Perfectly Public

Sun 21st – Sat 27th August 2011

reviews

Jade Symons

at 23:33 on 24th Aug 2011

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“Perfectly Public” left me more than a little confused - I felt as though I’d watched two different plays, of entirely different standards.

Parts of the production - namely the comedic, stereotype-strewn routines, showcased the (not inconsiderable) talents of the cast, with wickedly funny lines and vigorous action. However, the other side of the play was, to be frank, pretty dire, and let the excellence of the other scenes down. The word I’d use to describe these sections (which showed a production company making a film about private school) is “messy”. It was mostly unclear, without glancing at the information leaflet, exactly what was going on.

The show originally began as a sketch, presumably featuring the overtly and amusingly stereotyped public-school characters. I strongly suspect that the performance would have been far more enjoyable, had it retained this original, shorter form.

The scriptwriters had clearly tried to inject comedy into the messy “production company” scenes, in the form of swear words. However, this tended to shock rather than amuse - even I baulked at some of the linguistic choices (and as a prolific user of profanities, I’m not easily offended).

Another concern was that the audience, had they not experienced the ultra-privileged private school “bubble”, would have found much of the humour going straight over their heads. However, if they’d had any interaction at all with that world, they’d find themselves grinning and nodding knowingly at much of the play.

Credit must go to the talented Sam Scott and James Thomson, for the wonderfully creative and original songs that cropped up throughout the piece. Delivered with verve and enthusiasm by the whole cast, they definitely provided the stand-out moments of the performance.

Some of the stereotyping could have potentially struck a nerve (or five) with some audience members, but redemption came from the knowledge that the actors themselves are “products of the private school system”, revealing the self-aware and self-mocking nature of the performance.

In its current form, the play contained moments both fantastically funny, and intensely boring. However, I would be excited to see the cast performing a series of shorter sketches, as it was clear from parts of the show that this is the field in which their undeniable talents lie.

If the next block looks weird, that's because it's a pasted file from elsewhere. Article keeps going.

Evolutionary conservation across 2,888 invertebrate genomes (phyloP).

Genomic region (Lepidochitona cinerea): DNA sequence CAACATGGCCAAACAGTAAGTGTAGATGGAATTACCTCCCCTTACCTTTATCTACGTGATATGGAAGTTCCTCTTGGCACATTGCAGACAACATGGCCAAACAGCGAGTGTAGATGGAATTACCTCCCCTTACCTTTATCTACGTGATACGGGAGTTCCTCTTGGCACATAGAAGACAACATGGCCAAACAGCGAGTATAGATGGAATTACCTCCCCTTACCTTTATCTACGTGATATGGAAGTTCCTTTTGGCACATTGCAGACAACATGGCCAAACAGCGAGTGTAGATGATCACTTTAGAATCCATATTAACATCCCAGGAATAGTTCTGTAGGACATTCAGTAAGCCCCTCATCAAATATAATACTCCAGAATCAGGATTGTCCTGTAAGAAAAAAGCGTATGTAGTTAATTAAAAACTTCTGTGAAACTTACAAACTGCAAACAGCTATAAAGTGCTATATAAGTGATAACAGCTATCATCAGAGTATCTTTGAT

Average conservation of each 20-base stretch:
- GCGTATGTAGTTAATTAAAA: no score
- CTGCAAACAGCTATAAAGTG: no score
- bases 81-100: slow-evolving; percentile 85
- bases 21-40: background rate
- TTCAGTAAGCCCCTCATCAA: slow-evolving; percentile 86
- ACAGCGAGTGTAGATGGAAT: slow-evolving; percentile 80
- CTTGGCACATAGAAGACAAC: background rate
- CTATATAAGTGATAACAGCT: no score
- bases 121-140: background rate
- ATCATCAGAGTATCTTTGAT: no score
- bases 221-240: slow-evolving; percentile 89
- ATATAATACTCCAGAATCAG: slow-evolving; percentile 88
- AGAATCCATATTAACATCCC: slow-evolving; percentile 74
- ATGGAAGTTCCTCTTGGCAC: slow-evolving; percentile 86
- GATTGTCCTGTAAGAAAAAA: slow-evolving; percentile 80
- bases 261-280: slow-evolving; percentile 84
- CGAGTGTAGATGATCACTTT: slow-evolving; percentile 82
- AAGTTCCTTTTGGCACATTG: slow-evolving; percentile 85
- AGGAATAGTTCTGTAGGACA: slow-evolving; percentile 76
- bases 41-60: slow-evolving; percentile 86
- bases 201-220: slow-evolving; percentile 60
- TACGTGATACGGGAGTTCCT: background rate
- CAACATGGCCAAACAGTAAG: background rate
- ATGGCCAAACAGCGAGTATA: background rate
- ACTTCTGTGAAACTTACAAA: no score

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Xandra Burns

at 09:24 on 25th Aug 2011

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Perfectly Public is set in a perfectly suitable space: a black platform for a stage, no set, an electric keyboard on the side, audience members seated in small tables around the room, a bar tucked in the back corner. The actors jump right into the opening number, a chipper tune sung by public school kids listing the stereotypes they represent with satirical smiles. As an American with little knowledge of the British school system I can comprehend the humor for the most part, because similar stereotypes exist in American culture and because it’s the kind of humor that makes you want to laugh to show that you understand the references even if you don’t - a concept that fits in nicely with the superficial in-crowd sense of belonging on which the play comments.

The actors work together in a tight ensemble with fluid interaction, excellent comedic timing, and clear commitment to numerous characters each. Female actors play rugby boys and male actors play vapid women and it works without being over the top.

At first it seems as if the play is going to be a series of general sketches that loosely tie together, cracking jokes at the elite along the way. It proves to be more complicated, however, as a few characters recur and develop. For a play under 45 minutes long, this shift to a more lasting plot arrives too late. The main storyline, that of the documentary film production team, is introduced so quickly and unexpectedly that it is challenging to determine who’s who, who’s important to remember, and on many occasions, how old each character is. Considering just how many roles are included, the actors distinguish them well, but the main characters remain underdeveloped.

The play tries to be sketch comedy while also advancing a plot and relaying a moral, and it rushes to stuff all of these elements together. The sketches are entertaining enough on their own, and while there is potential in the writers’ search for deeper meaning, it isn’t quite reached.

All of the songs are entertaining additions to the show, with Lottie’s solo standing out for conveying her personal experiences, struggles, and the fact that she had no outlet in which to express them. The writers take advantage of how song is an appropriate medium for communicating the fakeness of public school: it represents the expectation to sing a school’s praises and how this praise is repeated until it becomes refrain.

The play sums up satisfactorily, complete with a brief epilogue and acknowledgement of the moral of the story, a message that would have been more powerful if it were developed rather than stated. Perfectly Public tries to be more than just funny, and in some places succeeds, but in many others is too confusing and abrupt to interpret.

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